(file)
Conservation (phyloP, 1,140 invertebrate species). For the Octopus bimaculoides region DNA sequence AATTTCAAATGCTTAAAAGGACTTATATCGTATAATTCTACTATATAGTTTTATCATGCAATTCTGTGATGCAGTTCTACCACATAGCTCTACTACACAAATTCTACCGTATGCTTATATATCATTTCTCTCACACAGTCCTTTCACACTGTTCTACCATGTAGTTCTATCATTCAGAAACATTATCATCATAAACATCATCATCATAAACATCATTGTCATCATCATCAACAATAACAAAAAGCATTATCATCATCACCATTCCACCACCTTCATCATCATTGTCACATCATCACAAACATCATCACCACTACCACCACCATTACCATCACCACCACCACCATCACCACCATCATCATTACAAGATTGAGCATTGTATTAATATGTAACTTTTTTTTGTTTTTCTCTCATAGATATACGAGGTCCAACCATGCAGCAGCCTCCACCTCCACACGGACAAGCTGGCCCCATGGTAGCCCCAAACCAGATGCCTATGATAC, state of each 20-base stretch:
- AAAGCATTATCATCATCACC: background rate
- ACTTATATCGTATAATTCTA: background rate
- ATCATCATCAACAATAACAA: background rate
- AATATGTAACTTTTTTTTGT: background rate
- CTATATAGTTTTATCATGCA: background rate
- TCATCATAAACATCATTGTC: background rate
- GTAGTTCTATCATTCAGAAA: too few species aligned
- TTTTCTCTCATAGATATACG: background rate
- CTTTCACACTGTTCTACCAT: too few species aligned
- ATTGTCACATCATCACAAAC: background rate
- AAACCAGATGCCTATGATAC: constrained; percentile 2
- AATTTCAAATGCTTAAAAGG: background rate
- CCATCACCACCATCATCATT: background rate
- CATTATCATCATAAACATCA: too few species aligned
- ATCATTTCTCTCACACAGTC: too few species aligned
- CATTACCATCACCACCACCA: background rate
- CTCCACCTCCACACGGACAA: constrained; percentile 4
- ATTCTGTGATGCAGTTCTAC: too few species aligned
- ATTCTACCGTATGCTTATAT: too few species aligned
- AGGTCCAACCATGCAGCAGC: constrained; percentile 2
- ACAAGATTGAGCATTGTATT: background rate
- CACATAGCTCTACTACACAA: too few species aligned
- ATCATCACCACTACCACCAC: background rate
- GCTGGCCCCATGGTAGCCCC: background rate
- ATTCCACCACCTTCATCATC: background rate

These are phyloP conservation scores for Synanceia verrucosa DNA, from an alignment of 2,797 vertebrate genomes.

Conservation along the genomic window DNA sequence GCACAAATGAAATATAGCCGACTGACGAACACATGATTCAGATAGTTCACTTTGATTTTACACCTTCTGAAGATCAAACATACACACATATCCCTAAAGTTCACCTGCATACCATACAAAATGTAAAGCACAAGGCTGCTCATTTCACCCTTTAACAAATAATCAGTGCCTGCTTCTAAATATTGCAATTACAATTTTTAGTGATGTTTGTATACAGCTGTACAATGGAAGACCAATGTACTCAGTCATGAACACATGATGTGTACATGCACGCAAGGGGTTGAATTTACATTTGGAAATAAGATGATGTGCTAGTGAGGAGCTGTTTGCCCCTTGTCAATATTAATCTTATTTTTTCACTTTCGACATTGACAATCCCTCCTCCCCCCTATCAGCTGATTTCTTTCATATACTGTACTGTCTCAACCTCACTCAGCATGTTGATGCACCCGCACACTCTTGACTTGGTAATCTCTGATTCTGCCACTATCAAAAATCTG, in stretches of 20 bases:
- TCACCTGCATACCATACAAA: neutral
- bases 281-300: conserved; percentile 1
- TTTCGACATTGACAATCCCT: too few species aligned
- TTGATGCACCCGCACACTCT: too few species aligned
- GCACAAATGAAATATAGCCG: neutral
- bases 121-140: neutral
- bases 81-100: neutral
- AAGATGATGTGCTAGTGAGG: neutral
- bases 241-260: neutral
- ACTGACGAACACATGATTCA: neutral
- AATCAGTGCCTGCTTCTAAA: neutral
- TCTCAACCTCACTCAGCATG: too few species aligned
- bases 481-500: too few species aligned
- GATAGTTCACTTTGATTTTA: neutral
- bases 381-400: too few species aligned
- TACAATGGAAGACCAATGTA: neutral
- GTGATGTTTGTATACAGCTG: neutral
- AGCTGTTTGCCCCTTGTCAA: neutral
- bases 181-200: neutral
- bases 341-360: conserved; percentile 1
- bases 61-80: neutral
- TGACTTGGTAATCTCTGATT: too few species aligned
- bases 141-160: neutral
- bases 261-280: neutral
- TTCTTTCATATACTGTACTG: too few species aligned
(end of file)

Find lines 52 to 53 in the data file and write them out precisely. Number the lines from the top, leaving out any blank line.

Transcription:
- bases 261-280: neutral
- TTCTTTCATATACTGTACTG: too few species aligned